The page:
Above: Alvear Roof Bar, Alvear Palace Hotel, Buenos Aires

Seeking Luxury in Buenos Aires

Alvear Roof Bar, Alvear Palace Hotel, Buenos Aires, Argentina

Argentina’s historically welcoming immigration policy has created an alluring blend of cultural influences in its capital: French-style architecture, Italian gastronomy and the largest Jewish diaspora in South America. But political unrest and hyperinflation have made things difficult for its citizens, especially now that the economy has taken another nosedive. The dollar is king — and much in demand. In spite of, or perhaps because of, the country’s longtime monetary mismanagement, Argentina is still a relative bargain, and Buenos Aires is as enticing as ever. After a few years away, my traveling companion and I went back to reevaluate a long-recommended historic hotel and test out two others new to the Hideaway Report. In the process, I was reminded of why this elegant metropolis is one of my favorite cities in the world.

Alvear Icon Hotel

Indoor pool, Alvear Icon - Diego Sebastian Terze
Kayla Restaurant, Alvear Icon - Diego Sebastian Terze
Spa, Alvear Icon
Junior Suite, Alvear Icon - Diego Sebastian Terze
Icon Suite bath, Alvear Icon

Just east of San Telmo, the man-made port of Puerto Madero became obsolete in 1907. Today, it is a revitalized district full of corporate offices, museums, luxury hotels and high-rises. Among them is one of the three Alvear Hotels in Buenos Aires, Alvear Icon Hotel & Residences, a 32-story building that holds 159 hotel accommodations and residences (with separate entrances and elevators). Opened in 2017, it has all the amenities we missed at Legado Mítico, including four restaurants, a top-floor bar and a two-story spa that boasts two dramatic pools. Most of these spaces share one thing: outstanding views of the city or the marshlands of an ecological reserve on the banks of the Río de la Plata.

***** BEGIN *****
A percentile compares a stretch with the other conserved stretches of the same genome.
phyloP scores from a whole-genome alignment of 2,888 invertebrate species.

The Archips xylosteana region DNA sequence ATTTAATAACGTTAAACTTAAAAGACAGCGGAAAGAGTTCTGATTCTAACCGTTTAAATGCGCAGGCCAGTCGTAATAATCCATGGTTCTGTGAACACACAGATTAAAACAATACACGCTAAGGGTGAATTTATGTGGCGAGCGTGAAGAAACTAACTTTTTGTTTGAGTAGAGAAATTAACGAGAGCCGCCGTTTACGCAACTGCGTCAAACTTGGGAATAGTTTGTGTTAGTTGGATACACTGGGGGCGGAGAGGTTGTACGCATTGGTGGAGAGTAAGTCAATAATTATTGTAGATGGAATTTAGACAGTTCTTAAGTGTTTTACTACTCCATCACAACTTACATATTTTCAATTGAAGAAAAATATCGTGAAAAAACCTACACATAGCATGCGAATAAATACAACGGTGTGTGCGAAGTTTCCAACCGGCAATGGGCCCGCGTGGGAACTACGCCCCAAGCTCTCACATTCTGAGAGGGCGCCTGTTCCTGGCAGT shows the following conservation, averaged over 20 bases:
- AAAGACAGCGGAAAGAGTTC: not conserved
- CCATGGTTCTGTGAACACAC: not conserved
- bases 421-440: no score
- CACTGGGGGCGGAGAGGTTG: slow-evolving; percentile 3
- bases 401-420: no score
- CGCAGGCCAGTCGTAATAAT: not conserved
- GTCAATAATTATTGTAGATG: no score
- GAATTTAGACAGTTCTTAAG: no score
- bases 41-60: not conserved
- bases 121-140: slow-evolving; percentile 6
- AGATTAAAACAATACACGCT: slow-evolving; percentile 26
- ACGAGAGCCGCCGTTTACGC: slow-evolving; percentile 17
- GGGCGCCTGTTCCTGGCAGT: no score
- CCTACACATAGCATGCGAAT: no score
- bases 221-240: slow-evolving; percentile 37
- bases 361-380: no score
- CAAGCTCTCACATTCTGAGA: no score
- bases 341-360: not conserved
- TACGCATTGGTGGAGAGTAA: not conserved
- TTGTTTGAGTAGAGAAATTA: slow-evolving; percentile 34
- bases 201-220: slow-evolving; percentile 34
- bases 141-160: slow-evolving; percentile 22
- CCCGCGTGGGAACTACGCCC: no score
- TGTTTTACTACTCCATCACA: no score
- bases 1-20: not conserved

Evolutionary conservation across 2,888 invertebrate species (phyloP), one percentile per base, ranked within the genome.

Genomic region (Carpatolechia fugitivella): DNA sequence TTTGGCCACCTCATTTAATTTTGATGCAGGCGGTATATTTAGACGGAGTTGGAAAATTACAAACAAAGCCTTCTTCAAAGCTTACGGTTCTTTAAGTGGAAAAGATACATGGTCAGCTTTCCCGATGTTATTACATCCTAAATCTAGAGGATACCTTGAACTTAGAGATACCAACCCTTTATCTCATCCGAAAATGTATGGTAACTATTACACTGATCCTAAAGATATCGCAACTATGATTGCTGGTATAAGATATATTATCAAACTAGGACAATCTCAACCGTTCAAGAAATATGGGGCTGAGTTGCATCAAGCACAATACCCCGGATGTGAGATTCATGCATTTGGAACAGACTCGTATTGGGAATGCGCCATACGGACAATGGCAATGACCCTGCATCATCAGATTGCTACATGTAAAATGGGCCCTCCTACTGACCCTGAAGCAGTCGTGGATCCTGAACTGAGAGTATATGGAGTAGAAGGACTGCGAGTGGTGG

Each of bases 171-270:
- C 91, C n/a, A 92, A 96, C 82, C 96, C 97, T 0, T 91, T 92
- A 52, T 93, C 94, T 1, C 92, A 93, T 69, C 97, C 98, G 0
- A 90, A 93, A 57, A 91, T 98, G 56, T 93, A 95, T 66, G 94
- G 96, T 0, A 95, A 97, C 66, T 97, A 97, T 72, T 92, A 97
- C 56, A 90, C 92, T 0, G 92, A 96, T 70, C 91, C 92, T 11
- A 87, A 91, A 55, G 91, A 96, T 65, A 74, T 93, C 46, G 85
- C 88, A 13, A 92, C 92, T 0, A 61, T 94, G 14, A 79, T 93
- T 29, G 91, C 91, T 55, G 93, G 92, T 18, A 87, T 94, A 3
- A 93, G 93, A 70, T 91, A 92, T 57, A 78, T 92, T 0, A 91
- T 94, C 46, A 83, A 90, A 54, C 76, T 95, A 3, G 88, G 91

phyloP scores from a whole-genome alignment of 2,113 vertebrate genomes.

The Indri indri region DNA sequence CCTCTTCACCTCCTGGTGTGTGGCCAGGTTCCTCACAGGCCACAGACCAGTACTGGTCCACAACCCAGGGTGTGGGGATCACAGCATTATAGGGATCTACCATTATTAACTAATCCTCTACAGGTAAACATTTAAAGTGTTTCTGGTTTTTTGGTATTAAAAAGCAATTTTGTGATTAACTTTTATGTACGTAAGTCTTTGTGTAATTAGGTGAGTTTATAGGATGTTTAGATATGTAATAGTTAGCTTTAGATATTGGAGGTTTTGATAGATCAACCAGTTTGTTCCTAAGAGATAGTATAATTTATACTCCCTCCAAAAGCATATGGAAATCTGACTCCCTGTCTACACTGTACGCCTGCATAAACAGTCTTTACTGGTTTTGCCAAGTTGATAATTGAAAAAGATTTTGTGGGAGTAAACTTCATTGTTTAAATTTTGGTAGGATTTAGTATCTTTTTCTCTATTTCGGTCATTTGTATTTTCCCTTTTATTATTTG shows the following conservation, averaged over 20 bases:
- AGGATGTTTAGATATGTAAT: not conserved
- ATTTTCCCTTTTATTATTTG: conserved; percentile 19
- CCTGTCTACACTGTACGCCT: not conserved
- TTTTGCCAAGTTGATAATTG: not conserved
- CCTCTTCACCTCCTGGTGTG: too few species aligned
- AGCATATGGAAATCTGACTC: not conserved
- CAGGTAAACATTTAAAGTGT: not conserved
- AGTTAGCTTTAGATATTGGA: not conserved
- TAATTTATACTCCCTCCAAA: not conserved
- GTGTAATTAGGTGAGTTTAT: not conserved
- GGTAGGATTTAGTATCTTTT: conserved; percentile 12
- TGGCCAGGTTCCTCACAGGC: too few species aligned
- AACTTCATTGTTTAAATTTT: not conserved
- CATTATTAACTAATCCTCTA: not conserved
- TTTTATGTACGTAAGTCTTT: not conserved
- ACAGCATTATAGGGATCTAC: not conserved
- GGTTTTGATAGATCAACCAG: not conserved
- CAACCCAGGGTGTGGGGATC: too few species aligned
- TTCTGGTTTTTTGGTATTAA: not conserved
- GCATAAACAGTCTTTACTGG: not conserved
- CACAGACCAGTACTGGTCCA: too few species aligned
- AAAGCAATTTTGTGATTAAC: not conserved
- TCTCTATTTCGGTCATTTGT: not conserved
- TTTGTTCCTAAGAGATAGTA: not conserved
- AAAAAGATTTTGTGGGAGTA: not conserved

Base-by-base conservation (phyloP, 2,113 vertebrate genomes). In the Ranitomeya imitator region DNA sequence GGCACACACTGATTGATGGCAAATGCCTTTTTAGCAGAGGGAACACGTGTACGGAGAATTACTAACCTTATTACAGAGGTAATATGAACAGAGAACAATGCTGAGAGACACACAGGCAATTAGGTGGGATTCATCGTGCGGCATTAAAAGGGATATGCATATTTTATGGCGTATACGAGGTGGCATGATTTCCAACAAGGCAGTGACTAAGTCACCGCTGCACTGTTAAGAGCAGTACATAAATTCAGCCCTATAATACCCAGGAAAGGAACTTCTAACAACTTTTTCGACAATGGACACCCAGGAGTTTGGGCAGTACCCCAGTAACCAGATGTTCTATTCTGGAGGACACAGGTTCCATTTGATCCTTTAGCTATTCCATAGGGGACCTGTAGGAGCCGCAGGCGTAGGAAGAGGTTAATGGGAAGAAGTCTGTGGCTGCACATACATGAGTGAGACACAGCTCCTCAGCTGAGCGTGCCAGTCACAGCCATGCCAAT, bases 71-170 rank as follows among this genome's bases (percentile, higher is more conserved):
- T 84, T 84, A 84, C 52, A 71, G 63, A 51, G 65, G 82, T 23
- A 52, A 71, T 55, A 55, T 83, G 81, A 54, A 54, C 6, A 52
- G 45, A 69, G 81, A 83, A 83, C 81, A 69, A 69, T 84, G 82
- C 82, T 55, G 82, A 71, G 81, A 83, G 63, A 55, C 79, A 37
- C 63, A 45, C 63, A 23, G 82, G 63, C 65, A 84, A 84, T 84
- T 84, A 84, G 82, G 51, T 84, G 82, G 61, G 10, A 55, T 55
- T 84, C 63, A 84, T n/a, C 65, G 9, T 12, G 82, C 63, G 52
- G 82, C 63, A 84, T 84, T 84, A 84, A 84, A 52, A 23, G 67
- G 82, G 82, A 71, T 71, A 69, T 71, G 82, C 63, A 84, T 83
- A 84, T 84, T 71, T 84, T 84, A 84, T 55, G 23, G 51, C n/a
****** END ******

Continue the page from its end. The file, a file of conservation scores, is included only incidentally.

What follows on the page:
Our 17th-floor Junior Suite Grand View lived up to its name, with large windows that showcased a seemingly endless panorama of the city. More businesslike than plush, the immaculate space appeared brand-new. The décor played it safe with a color scheme of ivory, tan and brown, but metallic end tables and Lucite lamps added contemporary flair. Still, the standout room was the elegant bath, faced in Carrara marble with mirrors and heavy brass fittings. Separate sinks flanked the entryway that opened to a smartly designed whirlpool tub.

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Above: Alvear Roof Bar, Alvear Palace Hotel, Buenos Aires

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